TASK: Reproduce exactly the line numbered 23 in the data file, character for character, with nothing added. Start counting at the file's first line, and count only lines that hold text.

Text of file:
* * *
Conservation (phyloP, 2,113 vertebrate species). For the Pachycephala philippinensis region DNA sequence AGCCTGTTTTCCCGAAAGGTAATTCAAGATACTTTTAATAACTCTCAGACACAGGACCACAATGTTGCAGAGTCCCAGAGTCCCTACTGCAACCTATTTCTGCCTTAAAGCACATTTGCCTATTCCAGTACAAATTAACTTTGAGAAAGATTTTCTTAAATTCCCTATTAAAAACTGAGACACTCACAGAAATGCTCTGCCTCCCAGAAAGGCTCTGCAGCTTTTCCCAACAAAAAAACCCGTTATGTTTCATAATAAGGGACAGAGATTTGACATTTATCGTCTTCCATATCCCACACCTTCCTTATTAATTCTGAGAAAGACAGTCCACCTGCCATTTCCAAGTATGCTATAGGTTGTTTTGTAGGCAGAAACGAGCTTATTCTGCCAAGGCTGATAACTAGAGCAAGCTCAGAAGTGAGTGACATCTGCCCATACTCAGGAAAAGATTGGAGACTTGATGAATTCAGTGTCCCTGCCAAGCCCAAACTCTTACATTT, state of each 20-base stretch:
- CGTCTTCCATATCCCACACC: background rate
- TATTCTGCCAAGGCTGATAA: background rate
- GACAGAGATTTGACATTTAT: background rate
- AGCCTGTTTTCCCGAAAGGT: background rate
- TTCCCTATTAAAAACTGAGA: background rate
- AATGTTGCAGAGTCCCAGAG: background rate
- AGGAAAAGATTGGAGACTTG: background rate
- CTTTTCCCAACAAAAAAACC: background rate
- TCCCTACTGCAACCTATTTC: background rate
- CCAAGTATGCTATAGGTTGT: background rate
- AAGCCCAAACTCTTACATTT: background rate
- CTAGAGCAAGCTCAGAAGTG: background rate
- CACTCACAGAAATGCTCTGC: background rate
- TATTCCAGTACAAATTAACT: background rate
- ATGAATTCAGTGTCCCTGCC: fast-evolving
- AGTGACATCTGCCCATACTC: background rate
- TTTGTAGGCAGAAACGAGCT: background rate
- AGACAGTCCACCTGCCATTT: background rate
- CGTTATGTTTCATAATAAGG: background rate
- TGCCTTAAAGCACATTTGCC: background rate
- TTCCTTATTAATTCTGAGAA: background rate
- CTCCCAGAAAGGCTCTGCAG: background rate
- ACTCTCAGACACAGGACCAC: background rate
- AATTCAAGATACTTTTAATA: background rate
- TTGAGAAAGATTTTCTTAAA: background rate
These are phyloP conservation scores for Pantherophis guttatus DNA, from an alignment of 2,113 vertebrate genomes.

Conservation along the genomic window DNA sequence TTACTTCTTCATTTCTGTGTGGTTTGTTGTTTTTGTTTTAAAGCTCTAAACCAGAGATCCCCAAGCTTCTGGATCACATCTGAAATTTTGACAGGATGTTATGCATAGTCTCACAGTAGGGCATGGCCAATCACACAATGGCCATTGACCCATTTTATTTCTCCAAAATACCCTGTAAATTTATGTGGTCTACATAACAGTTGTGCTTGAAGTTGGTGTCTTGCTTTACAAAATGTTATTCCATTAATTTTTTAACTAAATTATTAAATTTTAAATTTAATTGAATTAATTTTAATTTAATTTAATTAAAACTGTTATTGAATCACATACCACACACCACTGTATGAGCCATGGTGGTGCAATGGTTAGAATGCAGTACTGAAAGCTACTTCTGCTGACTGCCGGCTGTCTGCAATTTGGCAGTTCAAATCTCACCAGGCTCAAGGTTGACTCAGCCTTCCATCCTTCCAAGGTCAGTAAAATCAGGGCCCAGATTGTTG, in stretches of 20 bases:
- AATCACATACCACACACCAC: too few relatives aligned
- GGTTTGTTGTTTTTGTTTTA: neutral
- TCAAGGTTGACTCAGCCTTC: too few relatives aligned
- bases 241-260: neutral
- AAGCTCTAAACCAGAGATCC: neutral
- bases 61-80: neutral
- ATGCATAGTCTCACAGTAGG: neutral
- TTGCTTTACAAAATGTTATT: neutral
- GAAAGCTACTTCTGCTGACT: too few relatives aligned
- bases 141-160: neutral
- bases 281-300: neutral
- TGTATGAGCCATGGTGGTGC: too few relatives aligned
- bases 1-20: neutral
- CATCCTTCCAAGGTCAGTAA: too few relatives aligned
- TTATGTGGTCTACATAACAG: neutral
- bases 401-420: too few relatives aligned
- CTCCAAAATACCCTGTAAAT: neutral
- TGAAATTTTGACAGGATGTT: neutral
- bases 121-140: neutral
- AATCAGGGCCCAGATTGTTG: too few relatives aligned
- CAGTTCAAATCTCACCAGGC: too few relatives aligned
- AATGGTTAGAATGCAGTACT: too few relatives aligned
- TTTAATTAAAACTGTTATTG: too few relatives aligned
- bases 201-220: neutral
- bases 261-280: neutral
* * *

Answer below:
- CTCCCAGAAAGGCTCTGCAG: background rate